Residential Property specialist, Victoria Cranwell, considers figures released this month by Rightmove supporting evidence on the ground that the housing market is as busy as ever.
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The approaching end of the Stamp Duty holiday in September triggered a modest cooling of the housing market, which was widely expected to continue into early 2022. But as we have moved through October, news from our conveyancing teams and estate agents across the region suggests the dip was just a temporary one.
Indeed, this word from the coalface is supported by the Rightmove House Price Index for October 2021. It suggests the price of properties coming to the market his month have increased on average by 1.8% or £5,983, the biggest October rise since 2015.
Record house prices across the regions
For the first time since March 2007, the market has seen price records in all regions of the country and in all property market sectors – first-time buyer, second stepper and top of the ladder.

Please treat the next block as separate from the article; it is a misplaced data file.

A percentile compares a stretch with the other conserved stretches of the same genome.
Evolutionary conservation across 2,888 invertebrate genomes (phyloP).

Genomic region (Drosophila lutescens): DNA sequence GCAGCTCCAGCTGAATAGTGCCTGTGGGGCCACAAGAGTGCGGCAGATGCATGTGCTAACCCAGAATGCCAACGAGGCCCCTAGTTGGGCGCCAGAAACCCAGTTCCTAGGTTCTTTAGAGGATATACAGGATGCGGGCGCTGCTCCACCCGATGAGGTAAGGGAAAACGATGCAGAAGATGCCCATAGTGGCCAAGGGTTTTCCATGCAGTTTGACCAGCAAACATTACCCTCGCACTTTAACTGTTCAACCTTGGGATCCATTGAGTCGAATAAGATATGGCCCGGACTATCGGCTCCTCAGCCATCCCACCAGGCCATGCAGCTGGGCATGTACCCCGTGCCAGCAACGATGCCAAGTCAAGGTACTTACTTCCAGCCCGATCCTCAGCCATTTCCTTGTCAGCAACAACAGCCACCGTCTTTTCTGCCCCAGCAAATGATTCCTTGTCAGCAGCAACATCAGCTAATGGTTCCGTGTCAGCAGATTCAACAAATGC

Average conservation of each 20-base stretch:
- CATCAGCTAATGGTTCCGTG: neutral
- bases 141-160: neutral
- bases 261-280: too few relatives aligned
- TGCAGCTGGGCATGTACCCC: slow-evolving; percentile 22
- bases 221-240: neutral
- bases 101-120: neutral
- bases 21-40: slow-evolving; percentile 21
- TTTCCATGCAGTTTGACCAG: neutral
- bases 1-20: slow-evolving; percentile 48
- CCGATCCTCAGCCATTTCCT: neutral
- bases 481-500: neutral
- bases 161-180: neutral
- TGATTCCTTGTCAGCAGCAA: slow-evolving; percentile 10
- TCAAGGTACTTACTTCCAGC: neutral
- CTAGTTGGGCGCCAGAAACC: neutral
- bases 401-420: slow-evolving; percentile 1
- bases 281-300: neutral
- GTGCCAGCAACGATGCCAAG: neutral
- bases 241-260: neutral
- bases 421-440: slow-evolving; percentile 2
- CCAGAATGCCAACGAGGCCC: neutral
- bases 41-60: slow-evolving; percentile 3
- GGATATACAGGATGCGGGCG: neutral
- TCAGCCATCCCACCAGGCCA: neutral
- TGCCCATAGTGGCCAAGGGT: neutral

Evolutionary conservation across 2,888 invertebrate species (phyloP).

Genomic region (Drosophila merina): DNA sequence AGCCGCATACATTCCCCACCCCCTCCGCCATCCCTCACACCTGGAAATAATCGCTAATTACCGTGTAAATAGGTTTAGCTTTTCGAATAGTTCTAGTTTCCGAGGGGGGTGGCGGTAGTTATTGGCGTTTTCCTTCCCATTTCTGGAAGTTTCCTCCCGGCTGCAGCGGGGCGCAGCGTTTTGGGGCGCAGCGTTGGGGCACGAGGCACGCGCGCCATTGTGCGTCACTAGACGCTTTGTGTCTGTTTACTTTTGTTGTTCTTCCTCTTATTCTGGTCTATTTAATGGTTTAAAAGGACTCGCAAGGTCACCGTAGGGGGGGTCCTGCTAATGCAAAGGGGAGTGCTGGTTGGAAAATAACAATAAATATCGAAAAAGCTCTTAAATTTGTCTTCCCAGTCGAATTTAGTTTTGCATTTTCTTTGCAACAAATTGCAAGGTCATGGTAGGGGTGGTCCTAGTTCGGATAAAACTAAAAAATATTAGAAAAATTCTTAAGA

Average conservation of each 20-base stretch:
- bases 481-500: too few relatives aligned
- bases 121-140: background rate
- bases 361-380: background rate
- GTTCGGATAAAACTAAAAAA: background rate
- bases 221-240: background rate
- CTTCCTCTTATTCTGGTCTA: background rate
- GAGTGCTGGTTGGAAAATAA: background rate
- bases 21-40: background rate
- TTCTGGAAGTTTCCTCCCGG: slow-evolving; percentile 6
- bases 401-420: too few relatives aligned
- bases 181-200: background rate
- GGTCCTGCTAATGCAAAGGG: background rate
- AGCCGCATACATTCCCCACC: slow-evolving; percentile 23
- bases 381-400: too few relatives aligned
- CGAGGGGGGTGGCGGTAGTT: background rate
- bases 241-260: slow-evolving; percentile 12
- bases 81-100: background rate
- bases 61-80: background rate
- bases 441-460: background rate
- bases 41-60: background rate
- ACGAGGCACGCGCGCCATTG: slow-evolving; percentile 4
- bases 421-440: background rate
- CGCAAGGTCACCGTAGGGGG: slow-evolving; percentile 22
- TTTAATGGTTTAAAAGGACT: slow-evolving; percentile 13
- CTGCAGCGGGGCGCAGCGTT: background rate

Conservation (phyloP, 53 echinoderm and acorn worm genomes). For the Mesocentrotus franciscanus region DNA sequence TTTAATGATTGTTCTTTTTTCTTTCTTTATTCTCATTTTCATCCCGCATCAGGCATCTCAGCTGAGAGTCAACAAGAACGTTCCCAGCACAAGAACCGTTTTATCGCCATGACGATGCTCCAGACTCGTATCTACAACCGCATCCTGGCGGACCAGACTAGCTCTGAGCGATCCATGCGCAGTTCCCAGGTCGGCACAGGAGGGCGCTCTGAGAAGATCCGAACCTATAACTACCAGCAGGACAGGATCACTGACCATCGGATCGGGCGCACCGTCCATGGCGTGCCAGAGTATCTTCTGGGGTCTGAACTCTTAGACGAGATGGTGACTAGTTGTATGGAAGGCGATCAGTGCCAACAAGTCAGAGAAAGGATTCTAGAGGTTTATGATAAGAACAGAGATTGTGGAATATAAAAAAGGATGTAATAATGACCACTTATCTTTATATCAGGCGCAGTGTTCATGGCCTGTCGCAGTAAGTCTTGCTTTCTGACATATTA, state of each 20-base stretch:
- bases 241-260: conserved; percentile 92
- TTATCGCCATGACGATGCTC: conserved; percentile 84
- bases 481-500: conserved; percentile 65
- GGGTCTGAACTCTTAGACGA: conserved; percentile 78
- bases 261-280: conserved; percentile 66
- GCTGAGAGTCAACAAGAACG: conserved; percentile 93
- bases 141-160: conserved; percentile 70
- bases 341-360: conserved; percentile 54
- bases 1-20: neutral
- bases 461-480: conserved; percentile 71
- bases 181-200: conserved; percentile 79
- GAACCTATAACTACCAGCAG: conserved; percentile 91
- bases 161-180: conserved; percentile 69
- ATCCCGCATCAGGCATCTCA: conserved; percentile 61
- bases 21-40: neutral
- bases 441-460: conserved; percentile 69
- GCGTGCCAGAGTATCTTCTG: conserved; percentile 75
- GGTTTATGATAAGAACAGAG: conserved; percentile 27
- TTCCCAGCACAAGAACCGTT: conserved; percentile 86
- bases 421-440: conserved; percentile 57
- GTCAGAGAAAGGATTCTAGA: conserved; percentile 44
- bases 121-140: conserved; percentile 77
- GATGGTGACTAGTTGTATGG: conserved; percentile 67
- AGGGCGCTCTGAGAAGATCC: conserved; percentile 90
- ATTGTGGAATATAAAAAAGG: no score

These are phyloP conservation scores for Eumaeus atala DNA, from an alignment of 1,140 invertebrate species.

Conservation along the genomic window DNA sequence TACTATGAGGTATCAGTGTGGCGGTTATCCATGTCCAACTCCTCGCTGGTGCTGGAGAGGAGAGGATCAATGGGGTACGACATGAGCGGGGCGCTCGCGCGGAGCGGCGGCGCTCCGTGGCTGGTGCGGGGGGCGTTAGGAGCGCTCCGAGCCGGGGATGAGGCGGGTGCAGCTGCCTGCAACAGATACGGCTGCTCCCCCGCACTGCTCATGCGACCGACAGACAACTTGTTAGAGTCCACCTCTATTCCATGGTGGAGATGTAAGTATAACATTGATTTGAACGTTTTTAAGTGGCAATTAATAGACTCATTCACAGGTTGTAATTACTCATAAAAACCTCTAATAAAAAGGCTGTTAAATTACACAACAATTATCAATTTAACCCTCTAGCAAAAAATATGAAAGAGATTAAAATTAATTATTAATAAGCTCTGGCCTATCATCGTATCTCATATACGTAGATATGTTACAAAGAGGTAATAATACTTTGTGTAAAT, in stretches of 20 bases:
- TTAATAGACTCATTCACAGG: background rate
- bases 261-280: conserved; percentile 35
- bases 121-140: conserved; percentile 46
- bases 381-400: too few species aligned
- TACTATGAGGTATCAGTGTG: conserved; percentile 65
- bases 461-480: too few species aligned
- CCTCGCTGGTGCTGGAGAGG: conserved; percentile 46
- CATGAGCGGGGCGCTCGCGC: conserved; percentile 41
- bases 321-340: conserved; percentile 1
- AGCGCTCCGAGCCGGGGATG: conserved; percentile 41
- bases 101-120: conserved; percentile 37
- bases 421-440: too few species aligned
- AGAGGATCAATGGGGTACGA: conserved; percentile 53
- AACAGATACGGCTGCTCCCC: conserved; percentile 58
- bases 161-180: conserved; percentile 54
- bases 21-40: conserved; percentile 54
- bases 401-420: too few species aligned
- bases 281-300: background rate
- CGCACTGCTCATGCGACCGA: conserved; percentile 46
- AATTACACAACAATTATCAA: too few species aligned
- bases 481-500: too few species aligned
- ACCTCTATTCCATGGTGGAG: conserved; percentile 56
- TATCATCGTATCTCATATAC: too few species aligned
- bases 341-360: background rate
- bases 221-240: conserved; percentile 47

According to Rightmove, the average asking prices for each region this month are:
- South West – £359,906
- North East – £167,935
- Yorkshire and the Humber – £221,291
- North West – £232,639
- East Midlands – £267,095
- West Midlands – £263,008
- East of England – £396,232
- London – £650,683
- Wales – £237,830
- Scotland – £174,934
In terms of the type of property, the average price of a typical first-time buyer home is now £210,672, with the cost for buyers taking their second step reaching £315,486, and £630,819 for those reaching the top of the property ladder.
Why is the market still so strong?
It’s apparent that although the incentive of the Stamp Duty holiday stirred many people to action – buyers and sellers – there was also a sizeable number in both camps keen to wait for the feeding frenzy to end. The figures from Rightmove suggest this was the case even before the guillotine fell on 30th September. The number of sales agreed in September – when there was no expectation of meeting the deadline – was up 15.2% compared to 2019’s ‘normal’ market comparison.
As nervous eyes turn to the Bank of England’s Monetary Policy Committee, it’s also apparent that some buyers are keen to take advantage of a window of opportunity before a potential rise in interest rates.
While the number of new properties coming to market has increased since the summer, it’s still insufficient to satisfy the current strong demand from buyers. And this is probably the primary factor in driving up prices.